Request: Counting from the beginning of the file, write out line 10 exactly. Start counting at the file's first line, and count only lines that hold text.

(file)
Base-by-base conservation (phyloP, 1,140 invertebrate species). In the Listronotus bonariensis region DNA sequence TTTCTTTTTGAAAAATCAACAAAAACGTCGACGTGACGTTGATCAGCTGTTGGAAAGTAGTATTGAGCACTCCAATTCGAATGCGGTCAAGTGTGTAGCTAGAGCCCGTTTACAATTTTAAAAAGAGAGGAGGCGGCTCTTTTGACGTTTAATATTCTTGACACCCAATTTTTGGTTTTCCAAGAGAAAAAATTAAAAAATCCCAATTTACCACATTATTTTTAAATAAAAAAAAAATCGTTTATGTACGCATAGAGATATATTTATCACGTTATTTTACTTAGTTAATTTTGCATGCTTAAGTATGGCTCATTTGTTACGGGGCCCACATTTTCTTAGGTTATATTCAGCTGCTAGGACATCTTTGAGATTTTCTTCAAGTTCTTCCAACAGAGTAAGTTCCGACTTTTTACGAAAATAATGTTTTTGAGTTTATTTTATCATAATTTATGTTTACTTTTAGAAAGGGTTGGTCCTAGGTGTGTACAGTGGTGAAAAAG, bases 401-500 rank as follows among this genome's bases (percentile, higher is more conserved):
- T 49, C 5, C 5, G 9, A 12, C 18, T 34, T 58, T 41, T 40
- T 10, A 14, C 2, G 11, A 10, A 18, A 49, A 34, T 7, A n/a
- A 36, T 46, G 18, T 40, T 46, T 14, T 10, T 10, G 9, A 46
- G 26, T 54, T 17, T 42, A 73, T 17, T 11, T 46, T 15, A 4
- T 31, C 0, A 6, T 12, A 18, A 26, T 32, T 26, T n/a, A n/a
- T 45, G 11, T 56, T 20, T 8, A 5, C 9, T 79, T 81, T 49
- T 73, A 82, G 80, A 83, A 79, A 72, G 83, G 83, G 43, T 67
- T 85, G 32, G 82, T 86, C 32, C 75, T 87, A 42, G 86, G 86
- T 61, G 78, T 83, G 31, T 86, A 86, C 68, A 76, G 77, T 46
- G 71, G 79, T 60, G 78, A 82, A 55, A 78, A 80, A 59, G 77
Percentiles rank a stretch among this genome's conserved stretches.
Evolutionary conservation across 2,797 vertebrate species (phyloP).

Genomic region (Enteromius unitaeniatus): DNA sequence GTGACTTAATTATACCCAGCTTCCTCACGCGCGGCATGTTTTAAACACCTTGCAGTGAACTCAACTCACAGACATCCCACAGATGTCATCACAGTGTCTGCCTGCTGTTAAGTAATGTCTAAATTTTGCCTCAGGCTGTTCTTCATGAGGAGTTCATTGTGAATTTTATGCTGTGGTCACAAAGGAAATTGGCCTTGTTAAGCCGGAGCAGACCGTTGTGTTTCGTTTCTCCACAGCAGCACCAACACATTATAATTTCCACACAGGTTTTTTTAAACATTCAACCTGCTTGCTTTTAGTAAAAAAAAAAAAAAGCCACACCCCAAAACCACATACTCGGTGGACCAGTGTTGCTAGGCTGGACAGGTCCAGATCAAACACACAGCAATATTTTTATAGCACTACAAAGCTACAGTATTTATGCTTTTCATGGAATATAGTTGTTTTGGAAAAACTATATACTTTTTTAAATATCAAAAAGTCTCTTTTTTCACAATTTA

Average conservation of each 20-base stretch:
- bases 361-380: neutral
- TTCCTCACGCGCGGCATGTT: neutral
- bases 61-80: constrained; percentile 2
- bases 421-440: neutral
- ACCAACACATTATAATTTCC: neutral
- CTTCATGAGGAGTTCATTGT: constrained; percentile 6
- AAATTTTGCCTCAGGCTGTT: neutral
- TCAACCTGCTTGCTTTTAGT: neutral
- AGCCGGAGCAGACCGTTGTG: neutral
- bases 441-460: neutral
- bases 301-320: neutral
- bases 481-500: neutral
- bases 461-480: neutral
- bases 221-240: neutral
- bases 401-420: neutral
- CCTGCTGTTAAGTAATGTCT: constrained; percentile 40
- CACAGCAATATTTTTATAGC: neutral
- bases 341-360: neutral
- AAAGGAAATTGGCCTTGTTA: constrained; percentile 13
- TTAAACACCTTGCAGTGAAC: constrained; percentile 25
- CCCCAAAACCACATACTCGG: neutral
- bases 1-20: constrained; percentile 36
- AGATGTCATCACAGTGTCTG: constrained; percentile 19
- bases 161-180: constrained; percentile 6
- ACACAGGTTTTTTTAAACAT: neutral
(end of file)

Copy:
- T 61, G 78, T 83, G 31, T 86, A 86, C 68, A 76, G 77, T 46